Wednesday, December 16, 2009
Jacques-Henri Lartigue 1981
Last week we went on a field trip to the WAG to view a Yousuf Karsh exhibit. I had never seen any of his work before, but after viewing this exhibit I became a big fan. Karsh was able to capture each of his subjects so realistically. He went beyond capturing their 'picture faces', the ones we all know so greatly, and captured the true Jacques-Henri Lartigue, Winston Churchill, Earnest Hemingway, Audrey Hepburn and many others. After looking at the entire exhibit, not only did I notice that Yousuf was really a master of the darkroom, but he was also a master of light. He knew exactly how to light his subjects properly to help show the true side of them, it wasn't necessarily the kind of light he used, but they way he used it on his subjects. Karsh overall used a wide range of lighting from front, back, side, and top, all in the best way possible to bring out his subjects true features. A lot of Karsh's photographs expose so much detail from the wrinkles on the face's to each individual hair, there was nothing to hide in his portraits.
On the technical side of things, Karsh's prints were nearly perfect. All captured using a large format, usually 8x10 camera, each print was so clear and each told the story of its subject so well, yet were all so simple. This print of Jacques-Henri Lartigue stood out to me so much because I fell in love with the expression on his face. His eyes look so inviting and friendly with the smile on his face, and you can tell they have many stories behind them. After viewing the exhibit and choosing this photograph as my favorite, I decided to research who this Jacques guy was. I found out that he was also a photographer for many years and now knowing that and looking back at the photo that Karsh captured, I believe he captured him perfectly.
I believe that when Karsh printed this photograph he used the following techniques; burning, dodging and contrast. He would have used a higher magenta filter to make the darks darker and the whites whiter. I am guessing that he could have dodged Jacques-Henri's face and shoulders to keep it lighter than the background. It is hard to tell in this copy, but it was more noticeable on the print at the WAG that he probably burned the corners to add a vignette to the entire image, which isn't really noticeable at the top because it is already super dark, but you can see it on the bottom corners on his sweater.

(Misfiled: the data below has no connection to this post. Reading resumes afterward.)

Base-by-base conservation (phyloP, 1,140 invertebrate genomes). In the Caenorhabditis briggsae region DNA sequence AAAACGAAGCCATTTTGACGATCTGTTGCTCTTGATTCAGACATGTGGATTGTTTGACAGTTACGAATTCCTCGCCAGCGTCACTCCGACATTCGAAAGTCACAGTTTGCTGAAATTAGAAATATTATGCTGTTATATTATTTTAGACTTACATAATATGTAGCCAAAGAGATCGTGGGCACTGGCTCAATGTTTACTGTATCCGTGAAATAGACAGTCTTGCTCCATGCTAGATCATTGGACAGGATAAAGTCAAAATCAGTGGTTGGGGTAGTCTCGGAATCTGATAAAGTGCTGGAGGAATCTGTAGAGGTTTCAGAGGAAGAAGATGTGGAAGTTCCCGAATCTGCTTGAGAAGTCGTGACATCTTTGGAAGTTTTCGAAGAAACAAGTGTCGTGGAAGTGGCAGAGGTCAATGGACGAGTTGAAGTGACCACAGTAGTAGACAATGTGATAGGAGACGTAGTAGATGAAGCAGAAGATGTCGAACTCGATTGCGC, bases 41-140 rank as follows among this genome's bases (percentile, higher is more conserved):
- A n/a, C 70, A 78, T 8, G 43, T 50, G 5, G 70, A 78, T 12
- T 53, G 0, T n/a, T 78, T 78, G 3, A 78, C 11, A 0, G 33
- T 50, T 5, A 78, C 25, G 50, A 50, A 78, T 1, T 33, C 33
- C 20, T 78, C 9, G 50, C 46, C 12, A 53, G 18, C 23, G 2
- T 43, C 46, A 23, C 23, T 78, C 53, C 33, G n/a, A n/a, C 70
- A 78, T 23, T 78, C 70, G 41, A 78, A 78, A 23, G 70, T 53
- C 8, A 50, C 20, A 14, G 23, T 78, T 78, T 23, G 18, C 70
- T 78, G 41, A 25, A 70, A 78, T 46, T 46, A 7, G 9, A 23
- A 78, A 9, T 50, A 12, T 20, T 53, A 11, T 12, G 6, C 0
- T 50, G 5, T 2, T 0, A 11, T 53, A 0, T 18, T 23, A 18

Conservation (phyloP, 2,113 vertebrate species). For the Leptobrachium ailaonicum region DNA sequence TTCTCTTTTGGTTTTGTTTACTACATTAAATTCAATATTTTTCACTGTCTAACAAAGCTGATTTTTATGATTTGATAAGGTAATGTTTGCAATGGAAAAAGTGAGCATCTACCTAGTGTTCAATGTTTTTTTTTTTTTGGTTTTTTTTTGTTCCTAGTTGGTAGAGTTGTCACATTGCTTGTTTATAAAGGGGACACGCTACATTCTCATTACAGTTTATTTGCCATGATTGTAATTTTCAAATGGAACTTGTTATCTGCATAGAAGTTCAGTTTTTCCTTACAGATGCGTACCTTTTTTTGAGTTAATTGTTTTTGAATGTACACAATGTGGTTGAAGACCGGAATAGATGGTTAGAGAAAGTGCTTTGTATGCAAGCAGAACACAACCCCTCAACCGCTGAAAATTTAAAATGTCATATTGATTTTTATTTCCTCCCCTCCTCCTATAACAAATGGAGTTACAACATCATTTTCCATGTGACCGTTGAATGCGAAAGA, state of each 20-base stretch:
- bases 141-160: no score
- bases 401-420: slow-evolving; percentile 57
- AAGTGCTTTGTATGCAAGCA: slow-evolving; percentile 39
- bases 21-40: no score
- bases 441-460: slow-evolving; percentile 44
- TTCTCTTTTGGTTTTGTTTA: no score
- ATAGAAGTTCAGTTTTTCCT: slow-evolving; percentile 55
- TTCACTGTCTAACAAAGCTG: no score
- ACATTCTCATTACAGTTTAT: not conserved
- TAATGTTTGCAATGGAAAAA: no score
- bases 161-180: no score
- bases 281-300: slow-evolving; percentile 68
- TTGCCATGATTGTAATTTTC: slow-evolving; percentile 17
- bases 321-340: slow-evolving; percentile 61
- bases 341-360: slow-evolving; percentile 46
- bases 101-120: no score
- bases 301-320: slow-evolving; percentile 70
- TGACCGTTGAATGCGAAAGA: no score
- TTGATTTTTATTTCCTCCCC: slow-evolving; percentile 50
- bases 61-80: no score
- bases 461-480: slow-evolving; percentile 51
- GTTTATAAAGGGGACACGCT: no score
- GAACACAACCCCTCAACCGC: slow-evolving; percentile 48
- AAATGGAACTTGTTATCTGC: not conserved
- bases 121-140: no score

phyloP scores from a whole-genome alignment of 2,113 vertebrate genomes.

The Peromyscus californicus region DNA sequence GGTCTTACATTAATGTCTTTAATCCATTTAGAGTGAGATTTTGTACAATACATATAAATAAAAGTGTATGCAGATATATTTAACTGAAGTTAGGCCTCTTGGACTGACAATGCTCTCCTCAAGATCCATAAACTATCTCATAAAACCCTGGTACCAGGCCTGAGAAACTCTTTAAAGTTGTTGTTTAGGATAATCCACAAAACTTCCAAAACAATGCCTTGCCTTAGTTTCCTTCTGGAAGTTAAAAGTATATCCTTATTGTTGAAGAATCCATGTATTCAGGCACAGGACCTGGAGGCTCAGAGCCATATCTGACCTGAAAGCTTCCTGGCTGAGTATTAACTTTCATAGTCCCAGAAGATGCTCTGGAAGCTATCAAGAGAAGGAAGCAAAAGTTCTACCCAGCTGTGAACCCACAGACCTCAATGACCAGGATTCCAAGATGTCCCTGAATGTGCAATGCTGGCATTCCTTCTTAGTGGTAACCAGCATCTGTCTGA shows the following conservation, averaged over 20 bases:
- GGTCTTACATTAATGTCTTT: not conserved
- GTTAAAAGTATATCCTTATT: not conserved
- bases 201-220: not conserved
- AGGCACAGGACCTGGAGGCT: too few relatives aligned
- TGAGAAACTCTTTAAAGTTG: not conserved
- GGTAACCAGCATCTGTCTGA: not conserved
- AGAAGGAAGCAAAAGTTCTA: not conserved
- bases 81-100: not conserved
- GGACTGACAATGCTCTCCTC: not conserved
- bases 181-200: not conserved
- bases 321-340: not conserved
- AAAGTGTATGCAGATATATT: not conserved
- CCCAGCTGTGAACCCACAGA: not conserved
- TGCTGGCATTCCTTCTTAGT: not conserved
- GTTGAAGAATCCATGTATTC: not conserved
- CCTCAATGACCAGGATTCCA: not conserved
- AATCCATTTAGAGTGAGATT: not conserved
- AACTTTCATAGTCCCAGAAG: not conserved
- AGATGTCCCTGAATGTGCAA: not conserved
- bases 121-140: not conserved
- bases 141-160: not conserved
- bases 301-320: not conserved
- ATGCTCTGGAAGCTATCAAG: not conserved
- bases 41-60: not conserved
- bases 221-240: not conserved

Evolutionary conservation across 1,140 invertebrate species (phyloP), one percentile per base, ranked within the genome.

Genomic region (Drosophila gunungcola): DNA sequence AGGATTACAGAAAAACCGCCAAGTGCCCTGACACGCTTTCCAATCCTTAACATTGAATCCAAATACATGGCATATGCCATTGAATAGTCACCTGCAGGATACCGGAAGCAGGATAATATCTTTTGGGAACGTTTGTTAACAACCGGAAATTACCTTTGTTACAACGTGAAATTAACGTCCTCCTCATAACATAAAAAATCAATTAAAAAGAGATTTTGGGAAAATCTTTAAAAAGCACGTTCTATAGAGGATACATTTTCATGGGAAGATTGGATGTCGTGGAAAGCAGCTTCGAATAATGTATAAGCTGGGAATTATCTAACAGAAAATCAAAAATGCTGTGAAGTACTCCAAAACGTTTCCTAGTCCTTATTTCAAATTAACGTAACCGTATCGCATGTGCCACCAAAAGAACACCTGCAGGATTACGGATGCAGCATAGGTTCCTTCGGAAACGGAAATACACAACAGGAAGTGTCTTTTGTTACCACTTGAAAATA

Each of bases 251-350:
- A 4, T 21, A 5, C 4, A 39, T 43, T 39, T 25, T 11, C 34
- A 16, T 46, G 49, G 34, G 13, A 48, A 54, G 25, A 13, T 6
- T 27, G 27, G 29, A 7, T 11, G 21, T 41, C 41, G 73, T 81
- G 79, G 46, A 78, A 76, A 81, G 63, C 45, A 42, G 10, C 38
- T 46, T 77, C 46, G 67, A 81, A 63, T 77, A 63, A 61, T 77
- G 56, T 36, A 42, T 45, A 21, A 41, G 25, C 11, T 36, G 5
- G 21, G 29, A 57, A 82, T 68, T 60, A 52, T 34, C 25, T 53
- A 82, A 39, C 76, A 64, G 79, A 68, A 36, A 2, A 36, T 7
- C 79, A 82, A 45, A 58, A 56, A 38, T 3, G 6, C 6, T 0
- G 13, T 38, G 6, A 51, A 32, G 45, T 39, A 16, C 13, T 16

Overall, this and every other image in the Yousuf Karsh Exhibit were amazing! It really gives you an appreciation for true darkroom printing, Yousuf Karsh truly was a darkroom master!
Sunday, November 22, 2009
Colors play a big part in the way we view and perceive images. A color image verses a black and white image can give two totally different feels to the same image. Just like certain colors specifically can give different feels. I found that in the end half of my images looked 'happy' and half looked 'sad'/'lonely' in a way. The brighter colors like cyan, yellow, green, bright orange and blue are 'happy' colors because they brighten up the image and draw the eye. The dark green, blue and soft orange in the other images were dull colors which gave them more of a down feeling. All colors have feelings linked to them, the brighter the happier and the darker the more sad, scared or angry they are. We automatically link red to love and romance, yellow to happiness, etc. When shooting the fish cracker I thought it would have gave a happy feeling, but as I tried to capture it, it ended up looking more lonely than anything. So I crushed the cracker which gave it even more of that sad and lonely feeling to the entire image, and to me this proves even though we have these feelings we automatically link to the colors, it doesn't mean that that is the only way they can be perceived. Color is only on part of an image, yes it helps us determine how a photo makes us feel, but it also depends on all the other design elements in the photo. Although I would definitely say color is one of the most important elements in an image because it has the greatest effect on how we read the image!
Tuesday, October 27, 2009
This Monday we took a field trip to The Zoo in my creative imaging class. After a long shoot week and tonnes of homework the week before, it was nice to be able to just go out and shoot without having a specific assignment in mind! I had gone to the zoo the monday before we went to complete an assignment for a different class, but I was still able to get some new and interesting photos. I tried to capture a little bit of everything and think I ended up with a good variety of images. Take a peak at the shots I took!
Thursday, October 22, 2009
For this assignment I choose Irving Penn, a famous photographer known for his unique portraits and fashion photography. He was born June 16th 1917 in New Jersey and just recently passed away on October 7th 2009 at his home in Manhattan. Penn graduated from Pennsylvania Museum School for Industrial Art in 1938, some of his drawings were published in Harper's Bazaar and he also painted. As time went on he became known for his post World War II feminine chic and glamour photography. In 1953 Irving Penn opened his own studio, after working for Vogue Magazine for many years.
The thing I like best about the way he shot most of his photographs is the way he was able to use such simple white or gray backgrounds to create amazing photographs of people which were still interesting and could tell a story about the person. Penn also created another simple background by placing two backdrops together to form a deep corner, where he would place his subject. Even though he used such simple backgrounds, the images still told so much about the subject by the unique way he was able to capture them. The plain backgrounds in the image made the subjects pop because it made them the only focus in the image which really works well. He didn't need anything else in the image to help tell a story about the subjects because the way he portrayed his subjects were strong enough. Irving Penn was one of many photographers who tried this in photography, but he was one who was able to use it more effectively than others.